Are Green Jobs Worth The Cost?

In his book Ethical Oil author and activist Ezra Levant argues that attempts to replace carbon based energy – in this case, oil from the Alberta oil sands – with renewable energy technologies such as wind and solar have been an “unmitigated disaster” [p207] in Spain, and by extension, other countries such as Germany.

This is relatively small part of a larger and more complicated argument presented in Levant’s book, where he quite forcefully makes the case that oil extracted from the Alberta oil sands is getting a bad rap. According to Levant it is completely misleading to call oil sands oil “dirty oil”. Instead, he argues, that all things considered, oil sands oil is extracted in an environmentally responsible way that has minimal negative impact on the environment, and a significantly positive impact on the economies of Canada and the U.S.

First Nations employment

An additional noteworthy local benefit, according to Levant, is that oil sands developments are the largest employers of First Nations people in the entire country. These are not just low-paying jobs flipping burgers, but high-paying jobs doing meaningful work in sophisticated technical operations. Oil sands developments have also resulted in the formation of numerous First Nations companies that handle spin-offs of all kinds.

Much of this information is completely unknown to most Canadians (and Americans). We think of the oil sands as being dirty operations that pollute the local environment and create large waste areas that are a threat to both humans and local wildlife.

When ducks land on Suncor tailings ponds the media have a field day. But we are not told that less than 20% of the current oil sands developments use open pit mining (that create tailings ponds) and that these are all older operations gradually being replaced by newer ones. These new developments extract oil from well below the surface and don’t involve strip mining at all.

In other words, Levant argues that oil sands oil is not “dirty”, and that virtually every other source of usable energy has greater negatives attached to it. As he says more than once, “If not oil from the Alberta oil sands, then where will we get it?” Oil from Saudi Arabia, Nigeria, Russia, Iran?

Green Jobs and Alternative Energy

So far so good (as far as I can tell). It’s when he takes on the viability of alternative energy sources like wind and solar that I question his approach. In the chapter called “Green Jobs: The Enron of Environmentalism” he doesn’t directly attack the idea of generating energy from alternative sources – wind, solar, geo-thermal, etc. He simply assumes that these are not economically viable alternatives.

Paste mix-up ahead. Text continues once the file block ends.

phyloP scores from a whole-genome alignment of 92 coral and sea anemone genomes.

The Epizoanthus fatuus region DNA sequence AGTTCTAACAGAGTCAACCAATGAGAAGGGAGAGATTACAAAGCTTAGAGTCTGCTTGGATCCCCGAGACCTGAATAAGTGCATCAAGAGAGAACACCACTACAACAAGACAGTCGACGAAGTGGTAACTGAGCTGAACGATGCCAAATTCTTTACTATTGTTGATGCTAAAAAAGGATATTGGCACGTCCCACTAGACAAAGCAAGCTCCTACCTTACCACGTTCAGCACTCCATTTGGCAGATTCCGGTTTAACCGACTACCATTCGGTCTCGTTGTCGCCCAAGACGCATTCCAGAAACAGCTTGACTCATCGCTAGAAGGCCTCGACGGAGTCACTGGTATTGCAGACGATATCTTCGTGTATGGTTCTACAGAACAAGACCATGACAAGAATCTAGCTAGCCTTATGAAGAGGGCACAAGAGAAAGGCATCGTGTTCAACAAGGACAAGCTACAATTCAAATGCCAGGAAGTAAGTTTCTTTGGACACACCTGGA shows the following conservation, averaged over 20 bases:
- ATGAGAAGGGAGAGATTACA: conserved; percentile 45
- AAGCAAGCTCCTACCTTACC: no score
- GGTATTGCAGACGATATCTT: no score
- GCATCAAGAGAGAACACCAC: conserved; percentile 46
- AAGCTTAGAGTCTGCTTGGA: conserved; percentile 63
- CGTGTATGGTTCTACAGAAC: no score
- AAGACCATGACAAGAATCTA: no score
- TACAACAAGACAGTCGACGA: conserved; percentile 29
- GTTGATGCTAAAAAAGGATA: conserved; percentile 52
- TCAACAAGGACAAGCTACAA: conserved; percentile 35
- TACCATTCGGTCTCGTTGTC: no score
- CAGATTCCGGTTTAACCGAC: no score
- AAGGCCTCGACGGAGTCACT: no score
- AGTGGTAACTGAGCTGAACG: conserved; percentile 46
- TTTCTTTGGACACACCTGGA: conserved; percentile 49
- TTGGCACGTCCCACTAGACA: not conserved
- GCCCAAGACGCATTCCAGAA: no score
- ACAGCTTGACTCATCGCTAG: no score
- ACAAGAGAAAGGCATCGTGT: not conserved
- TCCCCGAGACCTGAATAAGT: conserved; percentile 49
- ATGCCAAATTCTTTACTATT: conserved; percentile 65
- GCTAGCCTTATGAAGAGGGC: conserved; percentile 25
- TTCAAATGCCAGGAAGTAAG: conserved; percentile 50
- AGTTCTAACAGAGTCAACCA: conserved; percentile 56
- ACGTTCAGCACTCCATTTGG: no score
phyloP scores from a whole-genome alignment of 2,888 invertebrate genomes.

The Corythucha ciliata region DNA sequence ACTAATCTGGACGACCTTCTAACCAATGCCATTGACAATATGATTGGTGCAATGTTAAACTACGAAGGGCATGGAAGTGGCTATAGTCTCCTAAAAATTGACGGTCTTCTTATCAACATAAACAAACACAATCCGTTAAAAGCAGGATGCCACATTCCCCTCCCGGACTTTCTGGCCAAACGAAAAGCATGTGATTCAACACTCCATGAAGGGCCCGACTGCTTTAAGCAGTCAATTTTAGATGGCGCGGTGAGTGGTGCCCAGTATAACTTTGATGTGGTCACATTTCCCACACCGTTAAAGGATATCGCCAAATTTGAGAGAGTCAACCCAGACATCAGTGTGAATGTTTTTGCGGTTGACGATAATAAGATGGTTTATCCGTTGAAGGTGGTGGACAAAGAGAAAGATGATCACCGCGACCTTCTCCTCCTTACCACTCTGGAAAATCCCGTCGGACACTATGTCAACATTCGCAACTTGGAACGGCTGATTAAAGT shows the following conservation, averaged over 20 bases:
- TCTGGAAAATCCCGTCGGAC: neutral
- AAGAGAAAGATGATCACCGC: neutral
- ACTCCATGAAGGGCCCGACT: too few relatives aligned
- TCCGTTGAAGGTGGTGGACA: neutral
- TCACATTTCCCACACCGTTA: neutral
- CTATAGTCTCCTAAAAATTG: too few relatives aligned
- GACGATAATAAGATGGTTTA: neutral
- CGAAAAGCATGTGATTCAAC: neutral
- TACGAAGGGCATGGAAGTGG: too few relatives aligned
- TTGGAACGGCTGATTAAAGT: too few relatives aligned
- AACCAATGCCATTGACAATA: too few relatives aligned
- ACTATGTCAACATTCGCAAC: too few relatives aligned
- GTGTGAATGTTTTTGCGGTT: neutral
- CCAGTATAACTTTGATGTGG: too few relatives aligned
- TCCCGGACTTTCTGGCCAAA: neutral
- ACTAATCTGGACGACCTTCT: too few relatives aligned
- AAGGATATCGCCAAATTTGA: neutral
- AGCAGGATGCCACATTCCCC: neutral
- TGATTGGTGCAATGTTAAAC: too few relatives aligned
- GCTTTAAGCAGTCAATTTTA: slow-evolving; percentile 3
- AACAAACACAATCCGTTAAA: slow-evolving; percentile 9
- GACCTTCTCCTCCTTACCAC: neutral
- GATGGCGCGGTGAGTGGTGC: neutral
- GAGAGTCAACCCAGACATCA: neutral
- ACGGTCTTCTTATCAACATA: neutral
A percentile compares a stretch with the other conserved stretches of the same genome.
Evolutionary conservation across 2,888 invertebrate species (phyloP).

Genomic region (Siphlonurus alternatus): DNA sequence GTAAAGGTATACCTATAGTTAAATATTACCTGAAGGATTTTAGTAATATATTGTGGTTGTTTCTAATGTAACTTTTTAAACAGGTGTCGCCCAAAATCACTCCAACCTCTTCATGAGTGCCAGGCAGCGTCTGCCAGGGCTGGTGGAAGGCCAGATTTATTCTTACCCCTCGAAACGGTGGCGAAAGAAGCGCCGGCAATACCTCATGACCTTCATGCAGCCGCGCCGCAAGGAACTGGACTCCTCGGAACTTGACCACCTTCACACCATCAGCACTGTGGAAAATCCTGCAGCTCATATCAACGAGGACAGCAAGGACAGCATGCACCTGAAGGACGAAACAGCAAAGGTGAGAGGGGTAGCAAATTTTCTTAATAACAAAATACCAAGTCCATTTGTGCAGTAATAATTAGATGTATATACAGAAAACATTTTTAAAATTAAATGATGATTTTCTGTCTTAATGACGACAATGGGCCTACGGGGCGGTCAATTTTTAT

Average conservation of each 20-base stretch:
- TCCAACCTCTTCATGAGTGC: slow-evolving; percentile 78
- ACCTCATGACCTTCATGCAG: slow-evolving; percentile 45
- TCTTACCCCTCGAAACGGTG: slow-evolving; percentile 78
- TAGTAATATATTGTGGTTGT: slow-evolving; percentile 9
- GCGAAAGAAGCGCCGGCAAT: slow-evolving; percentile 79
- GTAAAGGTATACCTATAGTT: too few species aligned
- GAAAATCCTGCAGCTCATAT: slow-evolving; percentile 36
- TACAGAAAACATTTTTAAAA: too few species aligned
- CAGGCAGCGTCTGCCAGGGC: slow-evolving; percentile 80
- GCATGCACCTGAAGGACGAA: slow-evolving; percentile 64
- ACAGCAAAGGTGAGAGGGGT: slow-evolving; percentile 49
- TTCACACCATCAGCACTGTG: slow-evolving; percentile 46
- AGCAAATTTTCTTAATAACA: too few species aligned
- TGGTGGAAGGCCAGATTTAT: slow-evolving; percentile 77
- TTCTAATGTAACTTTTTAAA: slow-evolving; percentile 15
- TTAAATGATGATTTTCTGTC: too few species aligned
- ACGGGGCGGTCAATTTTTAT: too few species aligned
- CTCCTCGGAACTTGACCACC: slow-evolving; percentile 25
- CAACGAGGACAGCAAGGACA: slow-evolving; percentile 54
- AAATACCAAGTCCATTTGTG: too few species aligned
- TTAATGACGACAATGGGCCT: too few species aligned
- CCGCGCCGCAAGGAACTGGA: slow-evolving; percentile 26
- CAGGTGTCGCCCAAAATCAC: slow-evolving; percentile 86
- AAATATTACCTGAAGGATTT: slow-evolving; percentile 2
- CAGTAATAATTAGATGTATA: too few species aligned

Whether this is true or not, he is certainly correct in claiming that the advocates of green energy justify significant subsidies on the basis of “green job” creation. This is the focus of the Obama program in the U.S., and it is a major theme in Ontario’s Green Energy Act. This will presumably include jobs in research, engineering, construction, retrofitting old buildings, building and installing new power generating facilities, and manufacturing things like wind turbines, solar panels and so on.

The problem, Levant claims is that it hasn’t worked. This very “green jobs” strategy has been tried in Spain for more than 10 years and a recent study by Spanish economic researchers has shown that large government subsidies intended to create green jobs have actually resulted in a net loss of jobs. If this is true then there are a lot of politicians blowing smoke.

But here’s the thing. Levant builds his entire case against “green jobs” on a report called A Study of the Effects on Employment of Public Aid to Renewable Energy Sources wirtten by Dr. Gabriel Calzada, an economics professor at Juan Carlos University in Madrid.

But as Tracey de Morsella, a critic of this study has shown, Calzada is a well known climate change denier and a “a fellow at the Centre for the New Europe, a Brussels-based libertarian think tank that in recent years has accepted funding from ExxonMobil.”

Being a climate change denier is not necessarily a bad thing, but taking money from ExxonMobil very well could be. At the very least it gives us good reason to look a bit closer at his conclusions. As de Morsella says, “ExxonMobil has a history of funding groups that have misrepresented the science of climate change by outright denial of the evidence.”

More importantly, de Morsella questions both Calzada’s facts and his methodology. Whatever you think about renewable energy and “green jobs” I recommend you have a close look at the de Morsella article. Because while I agree with many of Ezra Levant’s points about the Alberta oil sands, simply taking his word on the matter of “green jobs” and the success or failure of the Spanish experience is not good enough.

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